How can we use balloons to collect data via small model satellites?
In this mission, we will take to the field to launch our satellites into “orbit!" Using a tethered balloon, we’ll deploy our models to collect information about the local environment, and also create artworks using data, gravity, and environmental conditions.
✋ Multi-Session 🥰 Ages 8+ 🕐 1–1.5 Hours 👩👦👦 up to 20 Participants 🍎 1–2 Facilitators 🎨 Craft Materials
Background & Materials
Balloon launches do NOT work well in the rain (and the satellite prototypes will not, either), so certainly plan a back-up date if your initial launch is washed out. Also, if it's too windy outside it will be easy to get the balloon up, but very difficult to control and gather consistent data. As a general rule of thumb, your body is the best determinant of launch conditions; if you're happy, the balloon will be, too!
Selecting a Field Site
In most areas, you won't need permission to do a tethered balloon launch (but do a quick Google search to double-check). When selecting a field site for launch, the most important consideration is the adjacency of nearby buildings (and power lines). Strive for 50-100 yards of space on all sides from nearby buildings. In our play-testing, we launched from public tennis courts, which worked well, and allowed for safe distancing from trees, buildings, and passers-by.
Plan for one facilitator to deploy the balloon at all times (controlling the tether/slack; must wear gloves at all times), and another to focus on attaching satellites to the tether. At no point should you let patrons have control of the tether line! However, they can help in the attachment process. When starting launch, ensure a safe distance between the balloon and patrons; there is a chance that the CubeSat will detach, the line will break, or that the payload will dislodge from the chassis. You can set up cones or flags to denote the safety perimeter.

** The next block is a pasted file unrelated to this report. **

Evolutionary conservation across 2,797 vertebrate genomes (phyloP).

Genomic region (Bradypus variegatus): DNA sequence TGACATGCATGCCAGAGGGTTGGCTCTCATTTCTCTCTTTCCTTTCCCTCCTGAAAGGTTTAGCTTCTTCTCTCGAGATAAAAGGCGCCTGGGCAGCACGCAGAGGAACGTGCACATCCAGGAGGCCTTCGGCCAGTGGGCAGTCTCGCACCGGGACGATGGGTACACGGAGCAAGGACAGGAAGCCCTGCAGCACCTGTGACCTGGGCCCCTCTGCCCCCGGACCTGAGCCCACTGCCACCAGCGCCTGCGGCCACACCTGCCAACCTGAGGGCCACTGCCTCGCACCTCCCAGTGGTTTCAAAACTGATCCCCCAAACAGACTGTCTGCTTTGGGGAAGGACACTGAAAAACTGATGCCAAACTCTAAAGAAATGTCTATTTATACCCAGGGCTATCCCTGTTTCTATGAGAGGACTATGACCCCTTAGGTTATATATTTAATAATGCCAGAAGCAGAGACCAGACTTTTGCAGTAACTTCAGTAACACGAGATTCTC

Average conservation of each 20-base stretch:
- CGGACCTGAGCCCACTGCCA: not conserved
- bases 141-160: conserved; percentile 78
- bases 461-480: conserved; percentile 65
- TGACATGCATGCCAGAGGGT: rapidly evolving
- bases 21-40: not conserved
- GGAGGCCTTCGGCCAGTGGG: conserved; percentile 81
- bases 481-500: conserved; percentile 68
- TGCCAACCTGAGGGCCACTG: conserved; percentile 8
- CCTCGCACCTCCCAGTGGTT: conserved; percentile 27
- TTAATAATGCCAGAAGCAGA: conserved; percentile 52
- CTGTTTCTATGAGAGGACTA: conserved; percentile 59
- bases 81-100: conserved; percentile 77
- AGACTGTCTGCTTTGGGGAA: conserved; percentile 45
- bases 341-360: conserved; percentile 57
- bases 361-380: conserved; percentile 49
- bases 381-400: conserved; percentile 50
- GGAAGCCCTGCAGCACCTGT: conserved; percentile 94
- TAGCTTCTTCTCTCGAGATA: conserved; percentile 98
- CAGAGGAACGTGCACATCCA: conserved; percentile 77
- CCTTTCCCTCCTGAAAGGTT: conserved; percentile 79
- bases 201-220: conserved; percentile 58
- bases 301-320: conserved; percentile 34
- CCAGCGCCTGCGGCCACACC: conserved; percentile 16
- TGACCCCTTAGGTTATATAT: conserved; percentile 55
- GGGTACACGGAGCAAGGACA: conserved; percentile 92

Preparing for Launch
Plan for about 45 minutes of prep. time before the start of the workshop: you'll use this time to inflate the balloons, and prepare the tether and rig for attaching patrons' prototypes. Each tank of helium will fill between 2 and 3 mylar balloons. For launch, you'll want to use at least 3 balloons per tether, but you will need more if the prototypes are too heavy or if the line breaks. In total, plan to fill between 6 and 9 balloons. For safety reasons, we recommend only launching one satellite at a time. Use 1–2 carabiners or zip ties to create a rig for attaching balloons; if using zip ties, make sure that you have scissors on-site to easily remove satellites!
Introductory Activity: Safety Orientation and Run of Show
Suggested Timing: 10 minutes
Spend five minutes or so describing the safety protocols as outlined above. Then, depending on the number of satellites you need to deploy, create a rough schedule with order of launch, and equal flight duration for each payload to gather data.
Main Activity: Balloon Deployment!
Suggested Timing: 60 minutes
The focus of this session is to deploy patrons' satellites and payloads on balloons! Because you are using between 4 and 7 balloons, you'll only be able to launch one satellite at a time. Schedule the session such that each patron will have at least three minutes to gather data.
Suggested Timing: 20 minutes
Spend the remaining time allowing patrons to show off the data they've collected! Also reflect on the entire build and launch process:
- What do the data collected tell you?
- What other types of data would you be interested in gathering using this technique?
- Did your satellite perform as expected?
- In what ways would you alter your design for a future launch?